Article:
ceiling

[ see-ling ]
/ ˈsi lɪŋ /

noun

Idioms

    hit the ceiling, Informal. to become enraged: When he saw the amount of the bill, he hit the ceiling.

Origin of ceiling

1350–1400, for def 7; Middle English; see ceil, -ing1
Related formsceil·inged, adjectivesub·ceil·ing, nounun·ceil·inged, adjectiveun·der·ceil·ing, noun
Can be confusedceiling sealing

Definition for ceiling (2 of 2)

ceil

[ seel ]
/ sil /

verb (used with object)

to overlay (the ceiling of a building or room) with wood, plaster, etc.
to provide with a ceiling.

Origin of ceil

1400–50; late Middle English celen to cover, to panel < ?
Dictionary.com Unabridged Based on the Random House Unabridged Dictionary, © Random House, Inc. 2019

Examples from the Web for ceiling

British Dictionary definitions for ceiling (1 of 2)

ceiling

/ (ˈsiːlɪŋ) /

noun

the inner upper surface of a room
  1. an upper limit, such as one set by regulation on prices or wages
  2. (as modifier)ceiling prices
the upper altitude to which an aircraft can climb measured under specified conditionsSee also service ceiling, absolute ceiling
meteorol the highest level in the atmosphere from which the earth's surface is visible at a particular time, usually the base of a cloud layer
a wooden or metal surface fixed to the interior frames of a vessel for rigidity

Word Origin for ceiling

C14: of uncertain origin

British Dictionary definitions for ceiling (2 of 2)

ceil

/ (siːl) /

verb (tr)

to line (a ceiling) with plaster, boarding, etc
to provide with a ceiling

Word Origin for ceil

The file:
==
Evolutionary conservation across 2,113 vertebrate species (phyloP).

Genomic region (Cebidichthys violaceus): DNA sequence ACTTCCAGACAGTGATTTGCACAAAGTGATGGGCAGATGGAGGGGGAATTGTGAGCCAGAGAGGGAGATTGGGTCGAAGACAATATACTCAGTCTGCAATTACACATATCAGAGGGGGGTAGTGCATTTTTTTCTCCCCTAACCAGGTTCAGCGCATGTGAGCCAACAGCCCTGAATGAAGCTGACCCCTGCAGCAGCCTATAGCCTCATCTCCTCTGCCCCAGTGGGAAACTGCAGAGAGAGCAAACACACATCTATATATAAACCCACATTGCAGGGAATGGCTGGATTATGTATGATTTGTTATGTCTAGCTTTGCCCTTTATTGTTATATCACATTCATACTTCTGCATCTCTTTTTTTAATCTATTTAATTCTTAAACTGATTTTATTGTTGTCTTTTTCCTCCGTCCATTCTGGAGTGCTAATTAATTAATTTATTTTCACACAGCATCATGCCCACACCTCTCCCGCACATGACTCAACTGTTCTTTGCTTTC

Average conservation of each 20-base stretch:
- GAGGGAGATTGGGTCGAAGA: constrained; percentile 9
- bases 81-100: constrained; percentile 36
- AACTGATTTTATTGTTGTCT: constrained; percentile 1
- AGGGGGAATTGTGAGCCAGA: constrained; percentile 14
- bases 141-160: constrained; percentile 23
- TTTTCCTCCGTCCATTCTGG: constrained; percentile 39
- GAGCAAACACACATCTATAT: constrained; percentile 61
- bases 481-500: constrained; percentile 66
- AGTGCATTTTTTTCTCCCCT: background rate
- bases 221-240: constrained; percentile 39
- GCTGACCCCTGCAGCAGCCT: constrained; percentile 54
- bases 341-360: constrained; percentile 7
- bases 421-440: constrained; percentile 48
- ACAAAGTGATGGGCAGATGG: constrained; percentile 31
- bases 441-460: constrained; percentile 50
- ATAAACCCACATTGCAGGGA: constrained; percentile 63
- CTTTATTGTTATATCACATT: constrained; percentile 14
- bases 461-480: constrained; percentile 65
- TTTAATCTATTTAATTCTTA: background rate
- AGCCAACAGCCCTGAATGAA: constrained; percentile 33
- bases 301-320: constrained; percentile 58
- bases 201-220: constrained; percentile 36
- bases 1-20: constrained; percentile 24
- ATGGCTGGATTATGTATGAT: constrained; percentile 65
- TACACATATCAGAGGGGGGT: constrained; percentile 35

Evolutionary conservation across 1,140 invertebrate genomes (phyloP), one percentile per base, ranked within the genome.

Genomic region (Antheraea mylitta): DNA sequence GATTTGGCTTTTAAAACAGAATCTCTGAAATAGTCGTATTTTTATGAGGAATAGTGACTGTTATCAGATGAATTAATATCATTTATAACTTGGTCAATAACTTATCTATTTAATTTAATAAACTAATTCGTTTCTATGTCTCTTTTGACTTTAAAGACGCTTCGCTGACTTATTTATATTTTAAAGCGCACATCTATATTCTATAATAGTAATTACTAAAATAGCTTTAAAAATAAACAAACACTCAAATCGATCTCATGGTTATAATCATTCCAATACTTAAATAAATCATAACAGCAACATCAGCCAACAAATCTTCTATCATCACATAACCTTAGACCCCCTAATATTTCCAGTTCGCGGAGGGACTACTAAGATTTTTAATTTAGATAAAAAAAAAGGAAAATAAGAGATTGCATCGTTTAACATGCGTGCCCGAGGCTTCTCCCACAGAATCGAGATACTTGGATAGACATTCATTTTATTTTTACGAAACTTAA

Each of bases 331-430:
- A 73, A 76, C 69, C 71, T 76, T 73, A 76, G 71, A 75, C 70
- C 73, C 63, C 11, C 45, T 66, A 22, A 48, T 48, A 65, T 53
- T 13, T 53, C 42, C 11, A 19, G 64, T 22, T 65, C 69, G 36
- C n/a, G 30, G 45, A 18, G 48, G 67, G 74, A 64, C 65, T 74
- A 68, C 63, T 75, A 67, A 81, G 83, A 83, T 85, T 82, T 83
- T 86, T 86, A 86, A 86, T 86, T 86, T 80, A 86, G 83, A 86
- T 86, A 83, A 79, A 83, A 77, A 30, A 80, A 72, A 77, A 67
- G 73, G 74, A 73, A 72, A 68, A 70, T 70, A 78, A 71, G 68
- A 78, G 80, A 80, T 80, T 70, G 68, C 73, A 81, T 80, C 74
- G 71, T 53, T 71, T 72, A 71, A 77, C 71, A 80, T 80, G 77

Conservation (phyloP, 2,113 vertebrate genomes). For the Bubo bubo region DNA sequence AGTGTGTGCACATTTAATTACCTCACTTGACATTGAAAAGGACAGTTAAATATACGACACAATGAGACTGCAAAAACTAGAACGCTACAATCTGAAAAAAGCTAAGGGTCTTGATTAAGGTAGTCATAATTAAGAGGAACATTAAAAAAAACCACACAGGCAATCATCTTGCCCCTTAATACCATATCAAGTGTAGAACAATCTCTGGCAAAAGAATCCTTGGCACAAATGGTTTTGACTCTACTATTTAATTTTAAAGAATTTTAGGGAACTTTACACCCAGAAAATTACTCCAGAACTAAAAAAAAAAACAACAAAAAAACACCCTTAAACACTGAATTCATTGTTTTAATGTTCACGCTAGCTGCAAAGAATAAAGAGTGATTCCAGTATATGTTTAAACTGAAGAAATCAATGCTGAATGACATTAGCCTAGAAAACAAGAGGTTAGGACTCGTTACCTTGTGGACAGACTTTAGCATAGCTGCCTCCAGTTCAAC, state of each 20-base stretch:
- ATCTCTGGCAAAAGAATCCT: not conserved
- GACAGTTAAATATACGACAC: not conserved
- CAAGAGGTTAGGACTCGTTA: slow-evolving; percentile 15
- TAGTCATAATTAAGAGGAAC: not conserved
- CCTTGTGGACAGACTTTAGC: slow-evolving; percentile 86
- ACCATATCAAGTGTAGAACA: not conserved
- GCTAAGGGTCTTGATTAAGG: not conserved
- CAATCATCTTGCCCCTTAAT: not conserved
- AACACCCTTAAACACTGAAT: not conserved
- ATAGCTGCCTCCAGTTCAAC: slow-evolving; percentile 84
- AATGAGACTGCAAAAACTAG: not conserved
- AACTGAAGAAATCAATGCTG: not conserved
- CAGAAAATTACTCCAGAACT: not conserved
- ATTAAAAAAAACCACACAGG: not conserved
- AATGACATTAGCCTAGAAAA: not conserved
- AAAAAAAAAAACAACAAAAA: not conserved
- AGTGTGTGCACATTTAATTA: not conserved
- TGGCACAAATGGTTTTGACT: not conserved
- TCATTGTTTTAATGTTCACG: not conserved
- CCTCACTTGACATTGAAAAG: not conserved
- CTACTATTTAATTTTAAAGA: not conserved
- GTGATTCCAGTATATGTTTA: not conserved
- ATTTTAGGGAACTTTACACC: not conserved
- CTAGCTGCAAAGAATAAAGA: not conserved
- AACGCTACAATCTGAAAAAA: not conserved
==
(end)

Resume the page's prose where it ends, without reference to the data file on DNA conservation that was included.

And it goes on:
C15 celen, perhaps back formation from ceiling
Collins English Dictionary - Complete & Unabridged 2012 Digital Edition © William Collins Sons & Co. Ltd. 1979, 1986 © HarperCollins Publishers 1998, 2000, 2003, 2005, 2006, 2007, 2009, 2012

Word Origin and History for ceiling

ceiling


n.

mid-14c., celynge, "act of paneling a room," noun formed (with -ing) from Middle English verb ceil "put a cover or ceiling over," later "cover (walls) with wainscoting, panels, etc." (early 15c.); probably from Middle French celer "to conceal," also "cover with paneling" (12c.), from Latin celare (see cell). Probably influenced by Latin caelum "heaven, sky" (see celestial).

Extended to the paneling itself from late 14c. The meaning "top surface of a room" is attested by 1530s. Figurative sense "upper limit" is from 1934. Colloquial figurative phrase hit the ceiling "lose one's temper, get explosively angry" attested by 1908; earlier it meant "to fail" (by 1900, originally U.S. college slang). Glass ceiling in the figurative sense of "invisible barrier that prevents women from advancing" in management, etc., is attested from 1988.

Online Etymology Dictionary, © 2010 Douglas Harper

Idioms and Phrases with ceiling

ceiling


see glass ceiling; hit the ceiling.

The American Heritage® Idioms Dictionary Copyright © 2002, 2001, 1995 by Houghton Mifflin Harcourt Publishing Company. Published by Houghton Mifflin Harcourt Publishing Company.